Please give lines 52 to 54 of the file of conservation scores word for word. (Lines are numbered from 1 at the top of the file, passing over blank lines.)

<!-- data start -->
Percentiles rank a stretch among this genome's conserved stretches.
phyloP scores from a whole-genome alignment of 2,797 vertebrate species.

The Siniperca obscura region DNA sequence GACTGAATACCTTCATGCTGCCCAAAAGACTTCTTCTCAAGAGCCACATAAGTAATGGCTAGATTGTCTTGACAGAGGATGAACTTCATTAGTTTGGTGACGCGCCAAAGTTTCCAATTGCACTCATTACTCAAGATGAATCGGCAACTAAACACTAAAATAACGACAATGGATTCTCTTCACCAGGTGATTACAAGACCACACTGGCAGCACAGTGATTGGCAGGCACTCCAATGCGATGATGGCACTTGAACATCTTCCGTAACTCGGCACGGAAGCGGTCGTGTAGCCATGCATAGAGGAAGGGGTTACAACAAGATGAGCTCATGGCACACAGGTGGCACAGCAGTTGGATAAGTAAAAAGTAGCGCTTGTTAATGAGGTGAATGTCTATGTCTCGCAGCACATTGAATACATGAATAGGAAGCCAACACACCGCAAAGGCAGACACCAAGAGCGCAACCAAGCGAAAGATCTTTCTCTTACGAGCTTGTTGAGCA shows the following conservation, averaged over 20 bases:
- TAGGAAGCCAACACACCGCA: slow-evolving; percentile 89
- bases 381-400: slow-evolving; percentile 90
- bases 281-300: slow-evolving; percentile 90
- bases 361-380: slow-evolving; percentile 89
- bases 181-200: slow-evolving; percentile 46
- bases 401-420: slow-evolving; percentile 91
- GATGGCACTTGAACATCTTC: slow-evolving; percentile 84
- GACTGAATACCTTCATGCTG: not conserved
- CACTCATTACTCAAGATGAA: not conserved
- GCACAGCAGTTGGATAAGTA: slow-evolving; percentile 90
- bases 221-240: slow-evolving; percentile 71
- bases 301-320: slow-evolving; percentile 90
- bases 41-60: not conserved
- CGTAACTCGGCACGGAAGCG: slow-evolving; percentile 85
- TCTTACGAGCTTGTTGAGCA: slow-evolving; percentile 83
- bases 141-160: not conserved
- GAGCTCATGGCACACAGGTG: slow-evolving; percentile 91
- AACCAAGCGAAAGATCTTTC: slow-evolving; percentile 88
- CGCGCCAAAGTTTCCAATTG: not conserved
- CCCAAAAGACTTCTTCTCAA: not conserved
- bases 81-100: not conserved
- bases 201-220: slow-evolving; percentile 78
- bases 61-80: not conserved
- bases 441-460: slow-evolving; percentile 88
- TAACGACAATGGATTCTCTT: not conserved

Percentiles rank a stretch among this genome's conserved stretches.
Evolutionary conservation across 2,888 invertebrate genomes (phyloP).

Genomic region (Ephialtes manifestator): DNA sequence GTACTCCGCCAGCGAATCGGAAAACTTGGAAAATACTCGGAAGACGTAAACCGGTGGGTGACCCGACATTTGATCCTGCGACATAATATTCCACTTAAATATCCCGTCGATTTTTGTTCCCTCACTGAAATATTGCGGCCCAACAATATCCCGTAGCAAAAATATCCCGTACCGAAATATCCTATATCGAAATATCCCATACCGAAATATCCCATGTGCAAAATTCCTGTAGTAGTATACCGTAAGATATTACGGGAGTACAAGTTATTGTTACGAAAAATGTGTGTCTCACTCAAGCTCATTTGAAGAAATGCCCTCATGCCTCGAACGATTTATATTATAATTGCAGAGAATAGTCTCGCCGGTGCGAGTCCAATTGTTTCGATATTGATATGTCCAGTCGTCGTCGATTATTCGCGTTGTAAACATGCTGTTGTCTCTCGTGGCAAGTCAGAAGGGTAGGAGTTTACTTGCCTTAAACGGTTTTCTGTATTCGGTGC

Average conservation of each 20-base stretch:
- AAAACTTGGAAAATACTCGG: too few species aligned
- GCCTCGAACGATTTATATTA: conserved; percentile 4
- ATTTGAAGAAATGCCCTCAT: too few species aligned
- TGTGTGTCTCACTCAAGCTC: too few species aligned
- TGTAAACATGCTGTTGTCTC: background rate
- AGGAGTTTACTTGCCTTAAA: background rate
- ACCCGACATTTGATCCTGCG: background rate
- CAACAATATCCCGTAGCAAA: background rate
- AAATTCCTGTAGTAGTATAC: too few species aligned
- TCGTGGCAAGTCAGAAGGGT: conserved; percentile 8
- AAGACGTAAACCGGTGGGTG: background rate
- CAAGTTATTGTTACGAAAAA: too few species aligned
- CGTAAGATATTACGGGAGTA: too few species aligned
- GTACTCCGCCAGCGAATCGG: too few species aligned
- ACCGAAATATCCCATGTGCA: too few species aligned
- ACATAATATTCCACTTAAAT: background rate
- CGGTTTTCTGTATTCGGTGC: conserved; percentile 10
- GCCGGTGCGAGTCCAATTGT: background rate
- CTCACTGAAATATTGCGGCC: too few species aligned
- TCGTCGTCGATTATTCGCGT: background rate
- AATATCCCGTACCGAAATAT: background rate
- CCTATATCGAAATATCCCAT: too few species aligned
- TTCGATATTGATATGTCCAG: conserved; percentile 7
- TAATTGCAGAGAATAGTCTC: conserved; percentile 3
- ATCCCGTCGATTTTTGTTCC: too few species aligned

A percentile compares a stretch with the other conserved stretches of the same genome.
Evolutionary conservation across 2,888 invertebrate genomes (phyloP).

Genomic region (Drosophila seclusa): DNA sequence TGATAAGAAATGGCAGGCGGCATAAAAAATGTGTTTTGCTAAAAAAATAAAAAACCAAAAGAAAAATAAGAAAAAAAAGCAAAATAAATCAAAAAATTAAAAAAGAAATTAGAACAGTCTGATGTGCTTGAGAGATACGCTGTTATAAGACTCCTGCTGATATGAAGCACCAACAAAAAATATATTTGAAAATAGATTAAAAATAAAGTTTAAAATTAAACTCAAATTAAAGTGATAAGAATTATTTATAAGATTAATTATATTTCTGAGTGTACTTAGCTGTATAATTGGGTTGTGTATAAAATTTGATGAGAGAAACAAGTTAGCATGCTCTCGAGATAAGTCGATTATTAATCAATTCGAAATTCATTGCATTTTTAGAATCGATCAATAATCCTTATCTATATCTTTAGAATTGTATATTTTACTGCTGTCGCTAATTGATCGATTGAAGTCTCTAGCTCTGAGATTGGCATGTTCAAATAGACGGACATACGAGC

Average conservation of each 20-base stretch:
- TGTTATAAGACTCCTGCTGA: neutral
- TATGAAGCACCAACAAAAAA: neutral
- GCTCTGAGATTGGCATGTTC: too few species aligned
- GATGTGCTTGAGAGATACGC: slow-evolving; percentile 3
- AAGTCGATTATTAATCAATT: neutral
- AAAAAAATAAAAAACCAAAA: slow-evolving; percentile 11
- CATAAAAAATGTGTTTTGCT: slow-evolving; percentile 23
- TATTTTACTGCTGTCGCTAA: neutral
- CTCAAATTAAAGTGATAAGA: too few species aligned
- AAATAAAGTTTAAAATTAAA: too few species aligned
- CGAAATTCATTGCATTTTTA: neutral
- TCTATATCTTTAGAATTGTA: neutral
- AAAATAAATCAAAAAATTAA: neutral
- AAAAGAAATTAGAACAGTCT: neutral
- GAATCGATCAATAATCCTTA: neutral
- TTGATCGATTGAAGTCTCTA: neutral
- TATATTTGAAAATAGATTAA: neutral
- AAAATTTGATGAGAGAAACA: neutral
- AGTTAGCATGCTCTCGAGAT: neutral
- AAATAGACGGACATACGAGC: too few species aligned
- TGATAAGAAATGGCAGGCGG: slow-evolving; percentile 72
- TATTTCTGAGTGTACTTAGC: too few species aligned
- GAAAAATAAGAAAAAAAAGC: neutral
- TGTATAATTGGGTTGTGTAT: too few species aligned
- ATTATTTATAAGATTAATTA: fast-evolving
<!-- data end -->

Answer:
- TCGTCGTCGATTATTCGCGT: background rate
- AATATCCCGTACCGAAATAT: background rate
- CCTATATCGAAATATCCCAT: too few species aligned